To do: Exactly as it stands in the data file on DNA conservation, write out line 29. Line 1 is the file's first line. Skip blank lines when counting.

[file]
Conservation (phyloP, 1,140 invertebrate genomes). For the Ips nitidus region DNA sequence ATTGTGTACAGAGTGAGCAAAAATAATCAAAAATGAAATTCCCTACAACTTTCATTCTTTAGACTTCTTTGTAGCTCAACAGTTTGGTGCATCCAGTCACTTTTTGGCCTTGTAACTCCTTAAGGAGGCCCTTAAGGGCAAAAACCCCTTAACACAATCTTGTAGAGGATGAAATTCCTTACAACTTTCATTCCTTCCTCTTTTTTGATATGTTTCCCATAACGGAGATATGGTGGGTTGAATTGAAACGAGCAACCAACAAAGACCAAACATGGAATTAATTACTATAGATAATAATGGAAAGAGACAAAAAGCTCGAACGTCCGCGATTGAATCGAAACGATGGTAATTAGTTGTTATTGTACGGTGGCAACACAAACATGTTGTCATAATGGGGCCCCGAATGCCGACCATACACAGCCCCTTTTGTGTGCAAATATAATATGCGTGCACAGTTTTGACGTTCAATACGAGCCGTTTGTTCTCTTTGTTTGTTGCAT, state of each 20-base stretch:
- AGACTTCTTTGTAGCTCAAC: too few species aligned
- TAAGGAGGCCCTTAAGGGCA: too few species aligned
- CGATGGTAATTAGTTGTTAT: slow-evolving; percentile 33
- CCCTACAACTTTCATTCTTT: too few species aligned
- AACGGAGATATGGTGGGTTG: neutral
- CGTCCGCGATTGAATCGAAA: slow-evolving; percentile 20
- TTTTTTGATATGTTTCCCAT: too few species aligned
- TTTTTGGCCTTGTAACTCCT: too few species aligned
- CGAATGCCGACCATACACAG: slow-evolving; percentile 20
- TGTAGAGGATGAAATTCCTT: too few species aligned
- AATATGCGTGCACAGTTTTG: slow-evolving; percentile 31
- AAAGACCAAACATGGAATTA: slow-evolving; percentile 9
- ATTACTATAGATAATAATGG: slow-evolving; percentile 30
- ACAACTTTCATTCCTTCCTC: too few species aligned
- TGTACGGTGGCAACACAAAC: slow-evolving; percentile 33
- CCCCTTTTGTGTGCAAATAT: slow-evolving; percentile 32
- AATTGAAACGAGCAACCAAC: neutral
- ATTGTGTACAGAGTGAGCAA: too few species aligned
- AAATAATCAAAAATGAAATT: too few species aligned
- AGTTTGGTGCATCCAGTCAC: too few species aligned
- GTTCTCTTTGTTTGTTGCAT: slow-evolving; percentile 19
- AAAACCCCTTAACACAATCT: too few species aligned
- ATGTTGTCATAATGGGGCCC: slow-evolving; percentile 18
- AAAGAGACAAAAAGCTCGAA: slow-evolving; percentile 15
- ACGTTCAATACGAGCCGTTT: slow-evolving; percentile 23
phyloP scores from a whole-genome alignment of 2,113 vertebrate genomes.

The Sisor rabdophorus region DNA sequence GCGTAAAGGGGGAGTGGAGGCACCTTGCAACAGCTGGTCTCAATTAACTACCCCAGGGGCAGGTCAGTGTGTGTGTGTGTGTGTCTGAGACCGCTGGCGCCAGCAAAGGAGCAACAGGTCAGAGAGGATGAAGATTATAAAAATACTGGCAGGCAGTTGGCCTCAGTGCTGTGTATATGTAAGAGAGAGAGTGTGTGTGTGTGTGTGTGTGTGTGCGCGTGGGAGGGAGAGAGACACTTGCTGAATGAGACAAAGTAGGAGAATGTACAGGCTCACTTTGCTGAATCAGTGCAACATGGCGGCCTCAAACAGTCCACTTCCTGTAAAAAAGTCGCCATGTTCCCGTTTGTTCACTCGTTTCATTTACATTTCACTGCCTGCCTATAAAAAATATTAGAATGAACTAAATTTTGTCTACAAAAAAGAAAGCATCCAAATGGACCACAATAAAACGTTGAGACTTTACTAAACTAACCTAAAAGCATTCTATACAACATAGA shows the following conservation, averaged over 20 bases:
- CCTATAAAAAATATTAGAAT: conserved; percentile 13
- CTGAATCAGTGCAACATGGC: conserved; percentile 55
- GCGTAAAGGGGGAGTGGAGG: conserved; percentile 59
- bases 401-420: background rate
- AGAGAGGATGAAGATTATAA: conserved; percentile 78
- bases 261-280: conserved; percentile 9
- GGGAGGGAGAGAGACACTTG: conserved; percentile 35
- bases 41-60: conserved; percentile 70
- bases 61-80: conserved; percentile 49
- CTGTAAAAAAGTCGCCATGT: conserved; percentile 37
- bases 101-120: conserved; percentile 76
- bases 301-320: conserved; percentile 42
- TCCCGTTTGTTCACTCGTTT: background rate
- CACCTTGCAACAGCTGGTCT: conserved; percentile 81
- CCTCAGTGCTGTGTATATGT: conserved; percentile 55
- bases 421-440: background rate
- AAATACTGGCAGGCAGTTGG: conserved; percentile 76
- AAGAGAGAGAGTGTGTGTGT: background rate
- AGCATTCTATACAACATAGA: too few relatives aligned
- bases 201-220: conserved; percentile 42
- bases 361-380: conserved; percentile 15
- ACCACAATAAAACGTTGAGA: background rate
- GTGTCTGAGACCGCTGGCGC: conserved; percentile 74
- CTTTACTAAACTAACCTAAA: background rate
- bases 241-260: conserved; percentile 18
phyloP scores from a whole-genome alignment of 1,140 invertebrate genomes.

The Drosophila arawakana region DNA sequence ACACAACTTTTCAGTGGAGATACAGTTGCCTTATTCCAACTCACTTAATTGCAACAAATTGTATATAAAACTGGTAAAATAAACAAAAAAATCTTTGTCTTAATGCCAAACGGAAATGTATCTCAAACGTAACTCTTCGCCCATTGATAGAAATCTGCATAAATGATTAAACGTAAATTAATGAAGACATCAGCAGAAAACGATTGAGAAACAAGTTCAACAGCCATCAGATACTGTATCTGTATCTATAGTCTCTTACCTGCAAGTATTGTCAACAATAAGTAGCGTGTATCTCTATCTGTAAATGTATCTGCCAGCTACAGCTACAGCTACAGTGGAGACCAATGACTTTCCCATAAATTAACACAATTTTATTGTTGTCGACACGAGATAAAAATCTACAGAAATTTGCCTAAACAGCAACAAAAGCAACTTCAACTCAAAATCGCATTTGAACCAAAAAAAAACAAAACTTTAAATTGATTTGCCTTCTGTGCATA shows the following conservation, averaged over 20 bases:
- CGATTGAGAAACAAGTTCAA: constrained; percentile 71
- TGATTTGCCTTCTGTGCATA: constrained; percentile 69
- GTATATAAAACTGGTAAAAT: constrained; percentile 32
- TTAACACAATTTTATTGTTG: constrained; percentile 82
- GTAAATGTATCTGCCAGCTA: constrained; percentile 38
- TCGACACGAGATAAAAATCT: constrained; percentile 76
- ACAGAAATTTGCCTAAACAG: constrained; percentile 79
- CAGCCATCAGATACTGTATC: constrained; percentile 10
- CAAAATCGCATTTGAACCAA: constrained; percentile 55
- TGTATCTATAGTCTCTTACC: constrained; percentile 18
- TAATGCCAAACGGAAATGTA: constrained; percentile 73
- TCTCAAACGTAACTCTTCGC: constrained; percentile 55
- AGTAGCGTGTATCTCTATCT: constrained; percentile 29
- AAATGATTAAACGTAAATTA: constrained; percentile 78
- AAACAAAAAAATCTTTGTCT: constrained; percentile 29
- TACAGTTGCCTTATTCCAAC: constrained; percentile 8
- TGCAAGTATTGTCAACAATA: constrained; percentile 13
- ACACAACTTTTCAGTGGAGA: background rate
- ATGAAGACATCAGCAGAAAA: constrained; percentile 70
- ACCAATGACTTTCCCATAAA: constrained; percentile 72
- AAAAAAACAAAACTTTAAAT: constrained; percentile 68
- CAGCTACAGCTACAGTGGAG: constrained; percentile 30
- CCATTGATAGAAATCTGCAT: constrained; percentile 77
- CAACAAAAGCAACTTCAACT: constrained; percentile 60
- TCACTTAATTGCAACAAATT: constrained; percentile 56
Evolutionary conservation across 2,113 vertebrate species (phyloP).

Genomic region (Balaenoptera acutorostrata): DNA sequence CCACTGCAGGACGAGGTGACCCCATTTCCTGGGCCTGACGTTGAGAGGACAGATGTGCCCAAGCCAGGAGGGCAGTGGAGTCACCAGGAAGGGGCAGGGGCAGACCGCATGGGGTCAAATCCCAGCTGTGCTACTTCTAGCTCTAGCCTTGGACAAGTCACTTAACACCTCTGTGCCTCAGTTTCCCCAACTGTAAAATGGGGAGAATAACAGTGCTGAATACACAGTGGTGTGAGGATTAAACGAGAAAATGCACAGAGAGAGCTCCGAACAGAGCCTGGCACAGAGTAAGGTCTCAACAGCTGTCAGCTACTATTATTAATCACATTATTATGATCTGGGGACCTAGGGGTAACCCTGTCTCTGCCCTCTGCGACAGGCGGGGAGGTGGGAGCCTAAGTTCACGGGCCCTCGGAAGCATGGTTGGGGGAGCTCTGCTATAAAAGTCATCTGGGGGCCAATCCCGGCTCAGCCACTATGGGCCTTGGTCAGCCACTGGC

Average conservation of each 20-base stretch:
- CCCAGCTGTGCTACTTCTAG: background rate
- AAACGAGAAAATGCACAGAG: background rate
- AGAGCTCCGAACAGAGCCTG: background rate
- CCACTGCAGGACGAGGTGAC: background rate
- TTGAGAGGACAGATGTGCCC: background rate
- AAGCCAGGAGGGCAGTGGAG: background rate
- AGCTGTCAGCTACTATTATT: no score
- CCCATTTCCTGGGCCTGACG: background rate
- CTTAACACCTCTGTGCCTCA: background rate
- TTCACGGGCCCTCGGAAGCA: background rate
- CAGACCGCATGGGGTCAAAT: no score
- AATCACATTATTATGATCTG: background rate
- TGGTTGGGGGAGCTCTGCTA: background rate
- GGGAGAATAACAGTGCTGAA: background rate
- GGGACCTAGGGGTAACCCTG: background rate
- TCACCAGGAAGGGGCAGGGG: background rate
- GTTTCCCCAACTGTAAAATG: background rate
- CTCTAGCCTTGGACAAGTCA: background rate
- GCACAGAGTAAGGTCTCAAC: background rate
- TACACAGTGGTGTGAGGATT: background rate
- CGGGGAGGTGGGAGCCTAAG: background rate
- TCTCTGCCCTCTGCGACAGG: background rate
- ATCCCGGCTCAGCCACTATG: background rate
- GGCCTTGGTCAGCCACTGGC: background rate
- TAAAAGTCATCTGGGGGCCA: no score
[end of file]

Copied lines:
- CCTATAAAAAATATTAGAAT: conserved; percentile 13